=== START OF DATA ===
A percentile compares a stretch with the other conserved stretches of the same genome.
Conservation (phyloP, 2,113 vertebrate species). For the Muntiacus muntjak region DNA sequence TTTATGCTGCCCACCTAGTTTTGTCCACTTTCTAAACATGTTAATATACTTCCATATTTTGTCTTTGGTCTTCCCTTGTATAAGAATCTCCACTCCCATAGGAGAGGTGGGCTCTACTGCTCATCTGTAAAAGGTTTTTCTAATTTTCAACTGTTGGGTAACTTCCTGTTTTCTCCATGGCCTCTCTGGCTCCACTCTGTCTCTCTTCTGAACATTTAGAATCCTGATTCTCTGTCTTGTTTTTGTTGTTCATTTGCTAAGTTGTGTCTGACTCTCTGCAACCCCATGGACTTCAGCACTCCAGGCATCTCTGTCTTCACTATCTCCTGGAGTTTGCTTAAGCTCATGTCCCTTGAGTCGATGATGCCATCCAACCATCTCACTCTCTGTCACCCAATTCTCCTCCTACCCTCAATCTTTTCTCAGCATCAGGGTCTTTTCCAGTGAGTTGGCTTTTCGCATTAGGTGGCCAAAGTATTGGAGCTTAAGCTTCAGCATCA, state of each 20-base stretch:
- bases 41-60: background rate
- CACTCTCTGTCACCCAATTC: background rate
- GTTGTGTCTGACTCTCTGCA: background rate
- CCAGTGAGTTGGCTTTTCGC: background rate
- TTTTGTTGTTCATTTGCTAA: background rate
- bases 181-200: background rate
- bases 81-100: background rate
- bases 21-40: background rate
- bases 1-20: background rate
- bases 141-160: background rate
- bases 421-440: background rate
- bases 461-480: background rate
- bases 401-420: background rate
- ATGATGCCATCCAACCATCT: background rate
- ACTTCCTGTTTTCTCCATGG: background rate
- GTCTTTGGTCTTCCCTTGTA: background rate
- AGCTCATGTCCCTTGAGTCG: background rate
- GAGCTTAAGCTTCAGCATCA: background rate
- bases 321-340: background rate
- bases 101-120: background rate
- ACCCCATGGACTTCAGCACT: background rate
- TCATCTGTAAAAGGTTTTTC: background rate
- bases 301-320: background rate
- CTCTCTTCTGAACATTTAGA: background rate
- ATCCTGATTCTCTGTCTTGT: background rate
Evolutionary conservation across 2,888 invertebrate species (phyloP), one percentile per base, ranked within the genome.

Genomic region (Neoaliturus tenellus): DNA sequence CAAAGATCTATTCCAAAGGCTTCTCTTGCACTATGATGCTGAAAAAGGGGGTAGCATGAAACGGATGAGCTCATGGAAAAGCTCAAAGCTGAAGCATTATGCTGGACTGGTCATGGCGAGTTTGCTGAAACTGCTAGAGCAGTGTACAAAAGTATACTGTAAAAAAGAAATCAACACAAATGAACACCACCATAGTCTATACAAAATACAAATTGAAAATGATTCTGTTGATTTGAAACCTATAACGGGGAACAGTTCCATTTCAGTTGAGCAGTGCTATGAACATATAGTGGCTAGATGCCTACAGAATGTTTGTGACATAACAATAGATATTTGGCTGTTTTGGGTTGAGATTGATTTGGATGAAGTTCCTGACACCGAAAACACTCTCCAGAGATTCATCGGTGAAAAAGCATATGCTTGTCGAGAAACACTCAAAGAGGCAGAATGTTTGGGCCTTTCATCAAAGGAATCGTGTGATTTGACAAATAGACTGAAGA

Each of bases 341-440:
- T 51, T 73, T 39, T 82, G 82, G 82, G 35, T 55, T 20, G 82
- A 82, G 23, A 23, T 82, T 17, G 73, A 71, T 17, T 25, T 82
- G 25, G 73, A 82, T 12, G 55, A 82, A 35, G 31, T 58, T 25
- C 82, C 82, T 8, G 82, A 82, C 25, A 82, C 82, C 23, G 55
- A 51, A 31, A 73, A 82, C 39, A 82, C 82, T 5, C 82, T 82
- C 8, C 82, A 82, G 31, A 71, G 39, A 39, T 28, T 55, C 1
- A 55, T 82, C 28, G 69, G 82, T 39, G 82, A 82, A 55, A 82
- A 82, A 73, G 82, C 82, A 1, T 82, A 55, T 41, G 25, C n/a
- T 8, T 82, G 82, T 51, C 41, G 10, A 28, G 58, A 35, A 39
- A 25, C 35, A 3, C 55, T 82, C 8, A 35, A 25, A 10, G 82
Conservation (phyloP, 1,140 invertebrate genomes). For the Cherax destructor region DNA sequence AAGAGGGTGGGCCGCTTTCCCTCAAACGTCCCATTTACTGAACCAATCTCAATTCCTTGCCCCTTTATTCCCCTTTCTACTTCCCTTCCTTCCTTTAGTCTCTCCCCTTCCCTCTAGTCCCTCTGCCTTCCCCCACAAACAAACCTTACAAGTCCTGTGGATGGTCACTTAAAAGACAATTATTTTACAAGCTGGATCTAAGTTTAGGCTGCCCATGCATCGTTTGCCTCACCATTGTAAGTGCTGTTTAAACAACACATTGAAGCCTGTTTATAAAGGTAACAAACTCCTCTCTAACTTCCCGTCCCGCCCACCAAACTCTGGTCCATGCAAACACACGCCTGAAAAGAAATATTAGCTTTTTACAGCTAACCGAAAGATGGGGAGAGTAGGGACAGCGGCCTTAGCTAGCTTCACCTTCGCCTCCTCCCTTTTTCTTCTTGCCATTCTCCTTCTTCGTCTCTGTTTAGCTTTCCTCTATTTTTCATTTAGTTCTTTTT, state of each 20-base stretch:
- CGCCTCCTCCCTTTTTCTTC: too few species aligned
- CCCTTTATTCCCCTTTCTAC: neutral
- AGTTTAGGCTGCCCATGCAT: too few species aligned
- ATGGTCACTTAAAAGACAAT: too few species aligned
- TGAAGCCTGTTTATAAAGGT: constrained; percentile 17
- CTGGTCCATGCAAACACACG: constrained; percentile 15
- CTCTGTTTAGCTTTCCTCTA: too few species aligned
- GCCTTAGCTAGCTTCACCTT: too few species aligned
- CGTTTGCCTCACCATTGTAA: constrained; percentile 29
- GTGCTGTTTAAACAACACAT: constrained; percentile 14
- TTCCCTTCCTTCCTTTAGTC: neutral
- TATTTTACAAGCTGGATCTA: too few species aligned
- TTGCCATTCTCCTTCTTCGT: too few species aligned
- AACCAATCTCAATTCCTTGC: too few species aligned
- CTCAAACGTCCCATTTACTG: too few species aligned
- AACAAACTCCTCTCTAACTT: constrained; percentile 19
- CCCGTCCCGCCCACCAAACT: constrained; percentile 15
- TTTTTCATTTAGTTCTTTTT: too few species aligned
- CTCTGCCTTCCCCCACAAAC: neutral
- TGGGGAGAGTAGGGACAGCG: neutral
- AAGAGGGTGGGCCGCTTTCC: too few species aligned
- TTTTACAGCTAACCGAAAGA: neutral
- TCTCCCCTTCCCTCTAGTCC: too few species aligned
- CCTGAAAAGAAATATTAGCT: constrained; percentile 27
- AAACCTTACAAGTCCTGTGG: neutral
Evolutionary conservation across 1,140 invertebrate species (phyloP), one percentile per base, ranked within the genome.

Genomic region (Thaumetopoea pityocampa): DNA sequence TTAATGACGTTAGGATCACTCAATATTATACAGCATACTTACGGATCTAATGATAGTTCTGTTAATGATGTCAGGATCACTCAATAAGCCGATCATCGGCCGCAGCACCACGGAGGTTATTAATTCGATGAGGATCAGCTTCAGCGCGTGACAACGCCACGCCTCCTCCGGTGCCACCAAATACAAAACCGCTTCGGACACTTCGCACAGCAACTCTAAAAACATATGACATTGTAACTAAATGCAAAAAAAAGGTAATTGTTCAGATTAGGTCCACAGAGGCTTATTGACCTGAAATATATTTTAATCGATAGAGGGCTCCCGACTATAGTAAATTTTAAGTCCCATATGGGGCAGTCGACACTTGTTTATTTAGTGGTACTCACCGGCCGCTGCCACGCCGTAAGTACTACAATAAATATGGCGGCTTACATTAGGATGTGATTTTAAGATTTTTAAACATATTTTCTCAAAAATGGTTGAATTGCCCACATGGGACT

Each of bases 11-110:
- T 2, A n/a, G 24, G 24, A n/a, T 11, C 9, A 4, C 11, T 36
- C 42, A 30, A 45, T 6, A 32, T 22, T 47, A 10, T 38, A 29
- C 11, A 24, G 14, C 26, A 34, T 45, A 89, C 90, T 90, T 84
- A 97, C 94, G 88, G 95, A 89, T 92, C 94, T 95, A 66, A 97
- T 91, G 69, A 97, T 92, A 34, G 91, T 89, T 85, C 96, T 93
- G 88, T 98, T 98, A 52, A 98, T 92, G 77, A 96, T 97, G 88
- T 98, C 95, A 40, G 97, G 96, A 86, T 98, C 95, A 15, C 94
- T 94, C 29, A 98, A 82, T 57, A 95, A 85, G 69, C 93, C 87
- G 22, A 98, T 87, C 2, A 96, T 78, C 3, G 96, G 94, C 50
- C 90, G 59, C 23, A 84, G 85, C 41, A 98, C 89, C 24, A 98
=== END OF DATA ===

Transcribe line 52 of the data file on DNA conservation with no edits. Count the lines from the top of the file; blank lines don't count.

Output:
- TTCCCTTCCTTCCTTTAGTC: neutral